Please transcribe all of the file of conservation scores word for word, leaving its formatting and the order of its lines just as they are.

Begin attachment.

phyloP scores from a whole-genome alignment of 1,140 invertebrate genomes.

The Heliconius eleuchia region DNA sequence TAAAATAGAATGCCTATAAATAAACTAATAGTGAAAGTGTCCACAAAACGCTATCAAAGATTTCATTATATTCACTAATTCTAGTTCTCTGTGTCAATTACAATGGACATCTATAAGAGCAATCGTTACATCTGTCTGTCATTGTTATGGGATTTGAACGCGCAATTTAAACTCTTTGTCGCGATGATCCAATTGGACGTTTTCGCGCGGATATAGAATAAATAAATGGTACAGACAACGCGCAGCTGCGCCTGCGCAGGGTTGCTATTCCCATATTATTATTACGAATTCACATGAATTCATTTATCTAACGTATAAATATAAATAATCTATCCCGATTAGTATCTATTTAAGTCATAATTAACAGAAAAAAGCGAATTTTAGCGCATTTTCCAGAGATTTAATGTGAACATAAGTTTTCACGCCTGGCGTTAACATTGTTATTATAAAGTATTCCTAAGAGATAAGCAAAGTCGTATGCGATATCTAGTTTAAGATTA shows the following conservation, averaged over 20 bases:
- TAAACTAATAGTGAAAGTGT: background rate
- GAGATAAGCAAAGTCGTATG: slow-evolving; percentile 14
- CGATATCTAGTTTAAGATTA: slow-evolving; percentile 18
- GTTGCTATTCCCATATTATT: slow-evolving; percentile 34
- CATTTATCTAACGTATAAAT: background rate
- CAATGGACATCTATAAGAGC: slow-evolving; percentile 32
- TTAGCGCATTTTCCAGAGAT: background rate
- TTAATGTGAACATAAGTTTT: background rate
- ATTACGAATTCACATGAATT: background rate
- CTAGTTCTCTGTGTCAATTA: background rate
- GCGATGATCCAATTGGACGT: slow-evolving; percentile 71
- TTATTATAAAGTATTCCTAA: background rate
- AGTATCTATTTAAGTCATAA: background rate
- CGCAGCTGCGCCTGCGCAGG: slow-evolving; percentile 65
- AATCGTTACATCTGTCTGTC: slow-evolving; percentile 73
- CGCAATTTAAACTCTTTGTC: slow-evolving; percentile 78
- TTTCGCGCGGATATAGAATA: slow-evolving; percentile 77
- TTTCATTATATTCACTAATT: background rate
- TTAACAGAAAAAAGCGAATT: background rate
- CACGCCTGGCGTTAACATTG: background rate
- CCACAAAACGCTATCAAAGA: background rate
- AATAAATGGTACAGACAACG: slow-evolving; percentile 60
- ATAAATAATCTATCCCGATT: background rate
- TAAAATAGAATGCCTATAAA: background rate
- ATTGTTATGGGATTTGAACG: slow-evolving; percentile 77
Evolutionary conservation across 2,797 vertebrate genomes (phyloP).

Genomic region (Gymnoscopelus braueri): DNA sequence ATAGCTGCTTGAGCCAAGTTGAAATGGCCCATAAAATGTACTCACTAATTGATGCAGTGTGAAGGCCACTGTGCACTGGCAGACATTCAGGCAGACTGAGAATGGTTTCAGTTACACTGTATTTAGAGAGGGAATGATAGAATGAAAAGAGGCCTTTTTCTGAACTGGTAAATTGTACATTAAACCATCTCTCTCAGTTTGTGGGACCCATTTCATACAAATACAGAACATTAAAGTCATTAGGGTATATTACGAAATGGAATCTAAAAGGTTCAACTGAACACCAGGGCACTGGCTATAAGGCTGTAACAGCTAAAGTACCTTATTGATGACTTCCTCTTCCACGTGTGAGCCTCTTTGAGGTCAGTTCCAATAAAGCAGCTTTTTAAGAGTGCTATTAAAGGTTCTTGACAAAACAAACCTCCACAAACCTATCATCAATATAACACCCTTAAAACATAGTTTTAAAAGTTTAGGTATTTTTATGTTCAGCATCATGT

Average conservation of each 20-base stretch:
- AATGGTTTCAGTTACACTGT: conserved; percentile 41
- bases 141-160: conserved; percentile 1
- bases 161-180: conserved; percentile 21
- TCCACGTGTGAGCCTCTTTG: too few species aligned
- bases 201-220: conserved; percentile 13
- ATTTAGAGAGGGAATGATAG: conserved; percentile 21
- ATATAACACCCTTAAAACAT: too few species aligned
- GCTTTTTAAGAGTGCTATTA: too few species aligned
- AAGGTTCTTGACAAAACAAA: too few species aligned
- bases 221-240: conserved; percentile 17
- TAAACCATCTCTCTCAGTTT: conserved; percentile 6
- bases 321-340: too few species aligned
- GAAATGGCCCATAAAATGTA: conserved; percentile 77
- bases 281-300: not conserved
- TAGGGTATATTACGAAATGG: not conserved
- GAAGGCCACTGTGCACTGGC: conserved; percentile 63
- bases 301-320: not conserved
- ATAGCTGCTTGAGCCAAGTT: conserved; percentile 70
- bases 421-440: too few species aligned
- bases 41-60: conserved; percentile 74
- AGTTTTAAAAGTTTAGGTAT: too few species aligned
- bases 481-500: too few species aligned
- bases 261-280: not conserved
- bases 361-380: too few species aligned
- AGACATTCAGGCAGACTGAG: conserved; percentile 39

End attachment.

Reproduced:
phyloP scores from a whole-genome alignment of 1,140 invertebrate genomes.

The Heliconius eleuchia region DNA sequence TAAAATAGAATGCCTATAAATAAACTAATAGTGAAAGTGTCCACAAAACGCTATCAAAGATTTCATTATATTCACTAATTCTAGTTCTCTGTGTCAATTACAATGGACATCTATAAGAGCAATCGTTACATCTGTCTGTCATTGTTATGGGATTTGAACGCGCAATTTAAACTCTTTGTCGCGATGATCCAATTGGACGTTTTCGCGCGGATATAGAATAAATAAATGGTACAGACAACGCGCAGCTGCGCCTGCGCAGGGTTGCTATTCCCATATTATTATTACGAATTCACATGAATTCATTTATCTAACGTATAAATATAAATAATCTATCCCGATTAGTATCTATTTAAGTCATAATTAACAGAAAAAAGCGAATTTTAGCGCATTTTCCAGAGATTTAATGTGAACATAAGTTTTCACGCCTGGCGTTAACATTGTTATTATAAAGTATTCCTAAGAGATAAGCAAAGTCGTATGCGATATCTAGTTTAAGATTA shows the following conservation, averaged over 20 bases:
- TAAACTAATAGTGAAAGTGT: background rate
- GAGATAAGCAAAGTCGTATG: slow-evolving; percentile 14
- CGATATCTAGTTTAAGATTA: slow-evolving; percentile 18
- GTTGCTATTCCCATATTATT: slow-evolving; percentile 34
- CATTTATCTAACGTATAAAT: background rate
- CAATGGACATCTATAAGAGC: slow-evolving; percentile 32
- TTAGCGCATTTTCCAGAGAT: background rate
- TTAATGTGAACATAAGTTTT: background rate
- ATTACGAATTCACATGAATT: background rate
- CTAGTTCTCTGTGTCAATTA: background rate
- GCGATGATCCAATTGGACGT: slow-evolving; percentile 71
- TTATTATAAAGTATTCCTAA: background rate
- AGTATCTATTTAAGTCATAA: background rate
- CGCAGCTGCGCCTGCGCAGG: slow-evolving; percentile 65
- AATCGTTACATCTGTCTGTC: slow-evolving; percentile 73
- CGCAATTTAAACTCTTTGTC: slow-evolving; percentile 78
- TTTCGCGCGGATATAGAATA: slow-evolving; percentile 77
- TTTCATTATATTCACTAATT: background rate
- TTAACAGAAAAAAGCGAATT: background rate
- CACGCCTGGCGTTAACATTG: background rate
- CCACAAAACGCTATCAAAGA: background rate
- AATAAATGGTACAGACAACG: slow-evolving; percentile 60
- ATAAATAATCTATCCCGATT: background rate
- TAAAATAGAATGCCTATAAA: background rate
- ATTGTTATGGGATTTGAACG: slow-evolving; percentile 77
Evolutionary conservation across 2,797 vertebrate genomes (phyloP).

Genomic region (Gymnoscopelus braueri): DNA sequence ATAGCTGCTTGAGCCAAGTTGAAATGGCCCATAAAATGTACTCACTAATTGATGCAGTGTGAAGGCCACTGTGCACTGGCAGACATTCAGGCAGACTGAGAATGGTTTCAGTTACACTGTATTTAGAGAGGGAATGATAGAATGAAAAGAGGCCTTTTTCTGAACTGGTAAATTGTACATTAAACCATCTCTCTCAGTTTGTGGGACCCATTTCATACAAATACAGAACATTAAAGTCATTAGGGTATATTACGAAATGGAATCTAAAAGGTTCAACTGAACACCAGGGCACTGGCTATAAGGCTGTAACAGCTAAAGTACCTTATTGATGACTTCCTCTTCCACGTGTGAGCCTCTTTGAGGTCAGTTCCAATAAAGCAGCTTTTTAAGAGTGCTATTAAAGGTTCTTGACAAAACAAACCTCCACAAACCTATCATCAATATAACACCCTTAAAACATAGTTTTAAAAGTTTAGGTATTTTTATGTTCAGCATCATGT

Average conservation of each 20-base stretch:
- AATGGTTTCAGTTACACTGT: conserved; percentile 41
- bases 141-160: conserved; percentile 1
- bases 161-180: conserved; percentile 21
- TCCACGTGTGAGCCTCTTTG: too few species aligned
- bases 201-220: conserved; percentile 13
- ATTTAGAGAGGGAATGATAG: conserved; percentile 21
- ATATAACACCCTTAAAACAT: too few species aligned
- GCTTTTTAAGAGTGCTATTA: too few species aligned
- AAGGTTCTTGACAAAACAAA: too few species aligned
- bases 221-240: conserved; percentile 17
- TAAACCATCTCTCTCAGTTT: conserved; percentile 6
- bases 321-340: too few species aligned
- GAAATGGCCCATAAAATGTA: conserved; percentile 77
- bases 281-300: not conserved
- TAGGGTATATTACGAAATGG: not conserved
- GAAGGCCACTGTGCACTGGC: conserved; percentile 63
- bases 301-320: not conserved
- ATAGCTGCTTGAGCCAAGTT: conserved; percentile 70
- bases 421-440: too few species aligned
- bases 41-60: conserved; percentile 74
- AGTTTTAAAAGTTTAGGTAT: too few species aligned
- bases 481-500: too few species aligned
- bases 261-280: not conserved
- bases 361-380: too few species aligned
- AGACATTCAGGCAGACTGAG: conserved; percentile 39